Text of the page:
Could the Philadelphia Phillies find a future franchise cornerstone with the No. 15 pick in the MLB Draft Thursday night? The MLB Draft – especially in a year where COVID-19 drastically affected both NCAA and high school baseball seasons – is a crapshoot. That said, 18 years ago, the Phillies used the No. 17 pick in the 2002 MLB Draft to select one of the greatest players in the history of the franchise: Cole Hamels.
Though it sounds as though the Phillies will steer clear of high school pitching in the first round of this year’s draft, Hamels was taken directly out of Rancho Bernardo High School in San Diego in 2002. After taking him in the first round, the Phillies were able to talk him out of attending the University of San Diego.
What intel did the Phillies rely on to be sure of Hamels’ potential. Most internal documents remain confidential, but the Baseball Hall of Fame does have access to a scouting report on Hamels in March of 2002, his senior year of high school. The scouting report was completed by Dan Dixon of the Major League Scouting Bureau. Below are some of the highlights:
- Hamels was given the marks of “excellent” on his habits, dedication, aptitude and emotional maturity. He was graded as “good” in terms of agility and physical maturity.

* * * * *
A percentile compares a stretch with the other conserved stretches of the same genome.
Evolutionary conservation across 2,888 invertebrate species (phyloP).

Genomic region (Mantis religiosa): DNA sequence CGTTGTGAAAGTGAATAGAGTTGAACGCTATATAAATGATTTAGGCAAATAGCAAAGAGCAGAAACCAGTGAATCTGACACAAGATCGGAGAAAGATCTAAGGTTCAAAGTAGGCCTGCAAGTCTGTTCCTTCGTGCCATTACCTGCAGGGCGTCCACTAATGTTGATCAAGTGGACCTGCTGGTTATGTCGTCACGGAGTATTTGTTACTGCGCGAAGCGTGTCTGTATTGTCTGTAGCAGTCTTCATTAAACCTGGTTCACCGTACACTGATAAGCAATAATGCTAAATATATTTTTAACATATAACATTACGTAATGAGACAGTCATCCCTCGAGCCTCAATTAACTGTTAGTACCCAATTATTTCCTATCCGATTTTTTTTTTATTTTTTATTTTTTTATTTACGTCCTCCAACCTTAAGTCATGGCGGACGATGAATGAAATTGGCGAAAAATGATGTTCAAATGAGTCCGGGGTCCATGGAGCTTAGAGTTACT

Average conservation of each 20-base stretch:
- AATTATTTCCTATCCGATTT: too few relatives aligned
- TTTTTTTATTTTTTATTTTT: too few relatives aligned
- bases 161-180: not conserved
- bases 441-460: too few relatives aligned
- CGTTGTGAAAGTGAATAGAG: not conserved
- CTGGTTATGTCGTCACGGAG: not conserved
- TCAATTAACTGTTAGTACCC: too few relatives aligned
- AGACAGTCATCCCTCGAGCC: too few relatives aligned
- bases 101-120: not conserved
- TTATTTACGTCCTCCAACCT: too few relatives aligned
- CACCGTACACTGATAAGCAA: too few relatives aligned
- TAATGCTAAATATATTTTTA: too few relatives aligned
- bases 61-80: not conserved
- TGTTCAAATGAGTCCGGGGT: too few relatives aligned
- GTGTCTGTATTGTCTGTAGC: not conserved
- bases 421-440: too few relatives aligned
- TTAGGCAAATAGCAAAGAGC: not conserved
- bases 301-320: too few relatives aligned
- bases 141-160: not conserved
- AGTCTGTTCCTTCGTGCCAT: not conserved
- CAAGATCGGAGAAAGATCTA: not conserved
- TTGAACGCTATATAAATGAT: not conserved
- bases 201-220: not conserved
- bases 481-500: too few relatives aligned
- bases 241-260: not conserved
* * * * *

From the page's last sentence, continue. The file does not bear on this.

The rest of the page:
- On a scale of 2-8 (essentially the same as today’s 20-80 scale), Hamels received a five for his fastball, fastball movement, change-up, control, poise, baseball instincts and aggressiveness for the present, with a note that all had the potential to reach a six in the future.
- Hamels’ physical description was “Angular and wiry…projectable pitcher’s frame…lean muscle…square shoulders…long extremities…thin chested…arms more defined and stronger…future Barry Zito-type body.”
- The scouting report notes that Hamels needed to have surgery on his left humerus (funny bone) after he broke it in July of 2000, but that he appeared to be 100 percent.
- On his abilities, Dixon says “Obvious quick, live arm…natural lefty sink action…fastball takes off last 10 feet…future plus power curveball potential…occasionally 12-6 [curveball] break…good follow through and exit out front…deceptive circle change that occasionally backs up.”
- On his weaknesses, the scouting report notes that “Still slight pause with arm action in rear…inconsistent release…everything else works fine…correctable mechanics…no other weaknesses.”
- Dixon’s summation reads as follows: “The real deal…crafty, mixes pitches well…easy plus fastball potential…excellent mound presence…knows how to pitch…frontline starter at major league level…college oriented…3.6 GPA…signed with University of San Diego.”
Hamels would make his major-league debut for the Phillies in May of 2006 against the Cincinnati Reds. Over the course of nine-and-a-half seasons in Philadelphia, Hamels made three All-Star teams and won the 2008 World Series MVP. Some may summarize that by saying he was the real deal.
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